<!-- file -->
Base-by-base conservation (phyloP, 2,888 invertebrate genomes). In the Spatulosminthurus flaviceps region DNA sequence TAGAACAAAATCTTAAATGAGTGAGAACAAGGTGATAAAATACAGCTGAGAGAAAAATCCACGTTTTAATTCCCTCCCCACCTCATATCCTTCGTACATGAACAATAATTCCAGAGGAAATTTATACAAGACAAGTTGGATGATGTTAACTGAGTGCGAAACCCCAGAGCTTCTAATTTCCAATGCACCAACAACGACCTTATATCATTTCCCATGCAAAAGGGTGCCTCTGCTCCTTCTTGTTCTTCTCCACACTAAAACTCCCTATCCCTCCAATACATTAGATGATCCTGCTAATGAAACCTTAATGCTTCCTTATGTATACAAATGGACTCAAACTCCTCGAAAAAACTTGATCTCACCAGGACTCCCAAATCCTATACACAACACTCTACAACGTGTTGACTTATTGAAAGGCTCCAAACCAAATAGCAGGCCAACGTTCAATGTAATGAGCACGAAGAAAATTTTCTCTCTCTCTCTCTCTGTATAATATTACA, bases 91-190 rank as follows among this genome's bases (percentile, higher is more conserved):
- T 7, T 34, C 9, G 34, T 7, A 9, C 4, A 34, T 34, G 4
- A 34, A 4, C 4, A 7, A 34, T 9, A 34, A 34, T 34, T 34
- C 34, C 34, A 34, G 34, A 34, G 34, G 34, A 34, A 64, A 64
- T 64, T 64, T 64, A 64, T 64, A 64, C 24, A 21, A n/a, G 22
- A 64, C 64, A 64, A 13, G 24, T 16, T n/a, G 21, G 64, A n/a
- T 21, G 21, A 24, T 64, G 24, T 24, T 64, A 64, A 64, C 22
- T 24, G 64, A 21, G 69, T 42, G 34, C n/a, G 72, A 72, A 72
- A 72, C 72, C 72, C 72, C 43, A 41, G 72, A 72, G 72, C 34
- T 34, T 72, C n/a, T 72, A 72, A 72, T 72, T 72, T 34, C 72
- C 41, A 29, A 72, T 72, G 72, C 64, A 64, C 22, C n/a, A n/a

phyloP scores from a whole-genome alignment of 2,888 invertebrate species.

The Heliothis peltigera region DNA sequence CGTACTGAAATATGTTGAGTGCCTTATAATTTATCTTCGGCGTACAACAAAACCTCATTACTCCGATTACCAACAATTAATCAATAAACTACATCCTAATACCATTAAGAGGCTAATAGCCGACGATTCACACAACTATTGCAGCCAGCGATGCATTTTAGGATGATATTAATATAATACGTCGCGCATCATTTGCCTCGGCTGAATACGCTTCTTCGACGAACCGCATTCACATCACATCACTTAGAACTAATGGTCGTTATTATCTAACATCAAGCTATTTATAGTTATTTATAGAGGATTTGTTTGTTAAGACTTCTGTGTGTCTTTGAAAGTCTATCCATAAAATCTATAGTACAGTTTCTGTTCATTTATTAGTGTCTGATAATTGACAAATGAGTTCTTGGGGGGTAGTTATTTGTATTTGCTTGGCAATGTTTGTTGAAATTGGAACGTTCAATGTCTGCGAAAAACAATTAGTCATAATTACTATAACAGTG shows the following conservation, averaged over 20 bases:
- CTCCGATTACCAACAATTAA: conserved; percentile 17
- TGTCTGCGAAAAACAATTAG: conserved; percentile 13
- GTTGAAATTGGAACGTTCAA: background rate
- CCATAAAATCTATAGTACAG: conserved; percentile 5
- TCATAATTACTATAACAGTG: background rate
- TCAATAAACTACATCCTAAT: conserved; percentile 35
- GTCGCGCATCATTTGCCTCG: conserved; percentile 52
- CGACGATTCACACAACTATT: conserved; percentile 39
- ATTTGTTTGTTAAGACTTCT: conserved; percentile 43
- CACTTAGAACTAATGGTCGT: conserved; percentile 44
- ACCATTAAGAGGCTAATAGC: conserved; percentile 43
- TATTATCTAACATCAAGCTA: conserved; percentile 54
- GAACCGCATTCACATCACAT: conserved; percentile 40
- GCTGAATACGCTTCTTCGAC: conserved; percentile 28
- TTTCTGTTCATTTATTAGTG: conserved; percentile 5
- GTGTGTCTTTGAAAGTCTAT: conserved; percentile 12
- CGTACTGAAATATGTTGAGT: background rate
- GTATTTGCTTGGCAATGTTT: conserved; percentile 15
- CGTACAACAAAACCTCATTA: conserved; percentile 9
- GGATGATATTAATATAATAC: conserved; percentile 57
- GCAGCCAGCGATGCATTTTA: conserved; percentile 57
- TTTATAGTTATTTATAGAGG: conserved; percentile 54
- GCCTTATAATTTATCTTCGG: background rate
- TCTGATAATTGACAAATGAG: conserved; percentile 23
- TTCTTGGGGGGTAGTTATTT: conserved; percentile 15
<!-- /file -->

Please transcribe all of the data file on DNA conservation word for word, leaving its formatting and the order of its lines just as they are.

Base-by-base conservation (phyloP, 2,888 invertebrate genomes). In the Spatulosminthurus flaviceps region DNA sequence TAGAACAAAATCTTAAATGAGTGAGAACAAGGTGATAAAATACAGCTGAGAGAAAAATCCACGTTTTAATTCCCTCCCCACCTCATATCCTTCGTACATGAACAATAATTCCAGAGGAAATTTATACAAGACAAGTTGGATGATGTTAACTGAGTGCGAAACCCCAGAGCTTCTAATTTCCAATGCACCAACAACGACCTTATATCATTTCCCATGCAAAAGGGTGCCTCTGCTCCTTCTTGTTCTTCTCCACACTAAAACTCCCTATCCCTCCAATACATTAGATGATCCTGCTAATGAAACCTTAATGCTTCCTTATGTATACAAATGGACTCAAACTCCTCGAAAAAACTTGATCTCACCAGGACTCCCAAATCCTATACACAACACTCTACAACGTGTTGACTTATTGAAAGGCTCCAAACCAAATAGCAGGCCAACGTTCAATGTAATGAGCACGAAGAAAATTTTCTCTCTCTCTCTCTCTGTATAATATTACA, bases 91-190 rank as follows among this genome's bases (percentile, higher is more conserved):
- T 7, T 34, C 9, G 34, T 7, A 9, C 4, A 34, T 34, G 4
- A 34, A 4, C 4, A 7, A 34, T 9, A 34, A 34, T 34, T 34
- C 34, C 34, A 34, G 34, A 34, G 34, G 34, A 34, A 64, A 64
- T 64, T 64, T 64, A 64, T 64, A 64, C 24, A 21, A n/a, G 22
- A 64, C 64, A 64, A 13, G 24, T 16, T n/a, G 21, G 64, A n/a
- T 21, G 21, A 24, T 64, G 24, T 24, T 64, A 64, A 64, C 22
- T 24, G 64, A 21, G 69, T 42, G 34, C n/a, G 72, A 72, A 72
- A 72, C 72, C 72, C 72, C 43, A 41, G 72, A 72, G 72, C 34
- T 34, T 72, C n/a, T 72, A 72, A 72, T 72, T 72, T 34, C 72
- C 41, A 29, A 72, T 72, G 72, C 64, A 64, C 22, C n/a, A n/a

phyloP scores from a whole-genome alignment of 2,888 invertebrate species.

The Heliothis peltigera region DNA sequence CGTACTGAAATATGTTGAGTGCCTTATAATTTATCTTCGGCGTACAACAAAACCTCATTACTCCGATTACCAACAATTAATCAATAAACTACATCCTAATACCATTAAGAGGCTAATAGCCGACGATTCACACAACTATTGCAGCCAGCGATGCATTTTAGGATGATATTAATATAATACGTCGCGCATCATTTGCCTCGGCTGAATACGCTTCTTCGACGAACCGCATTCACATCACATCACTTAGAACTAATGGTCGTTATTATCTAACATCAAGCTATTTATAGTTATTTATAGAGGATTTGTTTGTTAAGACTTCTGTGTGTCTTTGAAAGTCTATCCATAAAATCTATAGTACAGTTTCTGTTCATTTATTAGTGTCTGATAATTGACAAATGAGTTCTTGGGGGGTAGTTATTTGTATTTGCTTGGCAATGTTTGTTGAAATTGGAACGTTCAATGTCTGCGAAAAACAATTAGTCATAATTACTATAACAGTG shows the following conservation, averaged over 20 bases:
- CTCCGATTACCAACAATTAA: conserved; percentile 17
- TGTCTGCGAAAAACAATTAG: conserved; percentile 13
- GTTGAAATTGGAACGTTCAA: background rate
- CCATAAAATCTATAGTACAG: conserved; percentile 5
- TCATAATTACTATAACAGTG: background rate
- TCAATAAACTACATCCTAAT: conserved; percentile 35
- GTCGCGCATCATTTGCCTCG: conserved; percentile 52
- CGACGATTCACACAACTATT: conserved; percentile 39
- ATTTGTTTGTTAAGACTTCT: conserved; percentile 43
- CACTTAGAACTAATGGTCGT: conserved; percentile 44
- ACCATTAAGAGGCTAATAGC: conserved; percentile 43
- TATTATCTAACATCAAGCTA: conserved; percentile 54
- GAACCGCATTCACATCACAT: conserved; percentile 40
- GCTGAATACGCTTCTTCGAC: conserved; percentile 28
- TTTCTGTTCATTTATTAGTG: conserved; percentile 5
- GTGTGTCTTTGAAAGTCTAT: conserved; percentile 12
- CGTACTGAAATATGTTGAGT: background rate
- GTATTTGCTTGGCAATGTTT: conserved; percentile 15
- CGTACAACAAAACCTCATTA: conserved; percentile 9
- GGATGATATTAATATAATAC: conserved; percentile 57
- GCAGCCAGCGATGCATTTTA: conserved; percentile 57
- TTTATAGTTATTTATAGAGG: conserved; percentile 54
- GCCTTATAATTTATCTTCGG: background rate
- TCTGATAATTGACAAATGAG: conserved; percentile 23
- TTCTTGGGGGGTAGTTATTT: conserved; percentile 15